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Studies of Religion - Islam 1

Studies of Religion - Islam 1

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Published by Lachlan Brown
HSC 2009 SoR notes for Islam
Included are notes for the significant person and for sexual ethics
HSC 2009 SoR notes for Islam
Included are notes for the significant person and for sexual ethics

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Published by: Lachlan Brown on Oct 14, 2009
Copyright:Attribution Non-commercial


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Ayatollah Khomeini Biography • Ayatollah Khomeini lived from 1902-1989.

• He accused the Shah of Iran for abandoning Islamic precepts in favour of imperialism in the early 1960s. • Opposed the Shah's White Revolution which was intended to modernise the state and fled the country in 1964. • During 15 years of exile he wrote a book on how to apply a pure form of Islam to the state, and issued many fatwas. • One particular fatwa called on the whole religious establishment to move with him against the Shah. • In 1977, Khomeini again called for the overthrow of the Shah. Interpretation of Principal Beliefs • Wanted a return to the basic Islamic principles. • Fundamentalist Muslim. • Wanted an Islamic State – a theocracy with Allah at the head. • Wished to apply Shari'a law to Iran, and by extension, the whole world. • Firmly believed that the only way to heal the alienation in Iranian society was to create a state based entirely on a pure form of Islamic law. Contribution to Islam • Fundamentalist Islam. • Return to Shari'a law. • Strengthened country of Iran spiritually, and gave a sense of national and religious pride. Impact of Life • By revolutionising Iran, Khomeini was able to spread the ideology of fundamentalist Islam throughout much of the Arabic world. • Popularised a desire to fight for a return to pure Islam. • This fuelled tensions between Westerners and Muslims – hostage crisis of 1979 • Lead to militant fundamentalist Islamic groups such as Hezbollah, the Taliban, and various terror organisations. • Inspired many to re-devote their lives to Islam. • Iran-Iraq War • USA as the Great Satan Muzzo Secks Premarital and Extramarital Sex • Fall under the category of 'fornication' or 'zina'. • Sura 24 verse 2 “The woman and the man guilty of illegal sexual intercourse, flog each of them with a hundred stripes (of the whip).” • In some Islamic countries, being alone with a stranger of the opposite gender is as bad as having sex with them. • The first few verses of sura 23 make it clear that a man is allowed to have sex with his wives (up to four) and any female slaves he might legally own. • However, other verses seem to be in favour of monogamy because the man must treat his wives equally or else only take one.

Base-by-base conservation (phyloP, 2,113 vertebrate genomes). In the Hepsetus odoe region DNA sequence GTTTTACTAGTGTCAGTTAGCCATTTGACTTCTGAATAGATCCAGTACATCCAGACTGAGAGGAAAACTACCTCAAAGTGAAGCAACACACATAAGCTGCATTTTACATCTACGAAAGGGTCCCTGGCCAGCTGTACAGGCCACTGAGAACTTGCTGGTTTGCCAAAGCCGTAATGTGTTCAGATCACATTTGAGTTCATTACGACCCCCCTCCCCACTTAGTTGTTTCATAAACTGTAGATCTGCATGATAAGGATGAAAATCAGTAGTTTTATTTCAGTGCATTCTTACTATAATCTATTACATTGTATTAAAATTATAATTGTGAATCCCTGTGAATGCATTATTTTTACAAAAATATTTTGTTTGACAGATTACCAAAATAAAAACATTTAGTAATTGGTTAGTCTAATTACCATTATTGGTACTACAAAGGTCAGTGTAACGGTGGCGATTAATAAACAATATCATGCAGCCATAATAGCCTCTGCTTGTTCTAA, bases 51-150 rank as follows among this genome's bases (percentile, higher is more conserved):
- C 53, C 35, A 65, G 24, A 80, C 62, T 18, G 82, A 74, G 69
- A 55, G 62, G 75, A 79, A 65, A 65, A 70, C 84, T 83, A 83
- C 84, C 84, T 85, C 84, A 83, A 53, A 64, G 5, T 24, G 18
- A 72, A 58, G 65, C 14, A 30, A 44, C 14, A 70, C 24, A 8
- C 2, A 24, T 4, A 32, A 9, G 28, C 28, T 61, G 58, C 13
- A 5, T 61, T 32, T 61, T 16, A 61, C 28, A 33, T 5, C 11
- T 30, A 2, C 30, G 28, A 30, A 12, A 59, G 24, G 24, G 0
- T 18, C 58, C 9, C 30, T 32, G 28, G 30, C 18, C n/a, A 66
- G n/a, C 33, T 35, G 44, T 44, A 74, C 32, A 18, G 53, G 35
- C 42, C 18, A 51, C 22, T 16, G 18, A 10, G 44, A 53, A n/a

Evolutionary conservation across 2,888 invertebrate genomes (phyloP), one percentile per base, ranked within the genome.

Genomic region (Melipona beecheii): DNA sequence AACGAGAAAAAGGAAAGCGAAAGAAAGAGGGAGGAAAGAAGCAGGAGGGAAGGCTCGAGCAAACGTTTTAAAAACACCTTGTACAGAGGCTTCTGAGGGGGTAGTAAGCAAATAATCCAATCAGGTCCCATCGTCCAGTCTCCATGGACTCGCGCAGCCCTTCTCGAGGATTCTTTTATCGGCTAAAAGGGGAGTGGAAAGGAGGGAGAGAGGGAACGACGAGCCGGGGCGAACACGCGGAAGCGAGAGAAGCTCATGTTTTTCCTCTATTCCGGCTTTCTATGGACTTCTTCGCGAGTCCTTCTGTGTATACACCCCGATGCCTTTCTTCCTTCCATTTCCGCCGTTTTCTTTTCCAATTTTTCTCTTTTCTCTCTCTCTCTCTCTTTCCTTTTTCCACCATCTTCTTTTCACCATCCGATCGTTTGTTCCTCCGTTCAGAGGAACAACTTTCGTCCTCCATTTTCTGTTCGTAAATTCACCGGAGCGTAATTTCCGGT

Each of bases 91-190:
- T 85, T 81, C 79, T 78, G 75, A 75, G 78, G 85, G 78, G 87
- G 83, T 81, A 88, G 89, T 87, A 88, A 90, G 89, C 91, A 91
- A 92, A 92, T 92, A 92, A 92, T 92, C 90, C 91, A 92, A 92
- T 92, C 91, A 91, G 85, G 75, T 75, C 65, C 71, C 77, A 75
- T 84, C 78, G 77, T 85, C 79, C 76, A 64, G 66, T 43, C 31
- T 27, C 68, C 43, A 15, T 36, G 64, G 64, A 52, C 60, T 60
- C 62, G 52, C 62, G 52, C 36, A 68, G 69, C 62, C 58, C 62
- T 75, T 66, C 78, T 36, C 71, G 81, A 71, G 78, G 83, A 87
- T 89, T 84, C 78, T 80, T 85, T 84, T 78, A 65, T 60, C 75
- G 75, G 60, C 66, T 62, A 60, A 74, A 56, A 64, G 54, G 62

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Monogamy is thought to have been sanctioned because in Muhammad's time, many women would be left without a husband or father because of a battle so it was seen as an act of kindness to take many wives. To have sex outside the bond of marriage is seen as an attack on the community and a breach of the marriage contract.

Gaybuttsecks • The Qur'an makes a direct link between the sins of the city of Sodom and homosexuality in sura 7 verse 80-84. • Allah condemns homosexuality and rains stones down on the city of Sodom in punishment. • In sura 4 verse 15, Allah also condemns lesbianism and commands that lesbians be confined to their house until death. • Aside from that, there is no explicit punishment in the Qur'an for homosexuality but the Prophet says in the Hadith to “Kill the one who sodomises and the one who lets it be done with him”. • He also likens homosexuality to adultery which is punishable by stoning to death. • Most Islamic societies refuse to see homosexuality as a personal identity or lifestyle choice, but instead see it as a sinful and illicit act which deviates from the male-female marriage and birth of children which are essential to Islamic life. Intimacy • Men and women are kept segregated for as much as possible outside of marriage to keep them from performing illicit sexual acts. Sura 17:32 • Muslim women must also be chaperoned when they are in public and they must keep themselves covered when in public. • The only contact between men and women who are unfamiliar with each other should be supervised courting before marriage and nothing else. Contraception • There are no verses in the Qur'an that specifically discuss contraception. • In practice, most Muslim authorities permit contraception to preserve the health of the mother or the well-being of the family. • There are a number of Hadith that imply that the Prophet approved of contraception in some circumstances. • Permanent contraception with the aim of having a completely child-free marriage is not permissible because it is accepted that a Muslim couple will reproduce.

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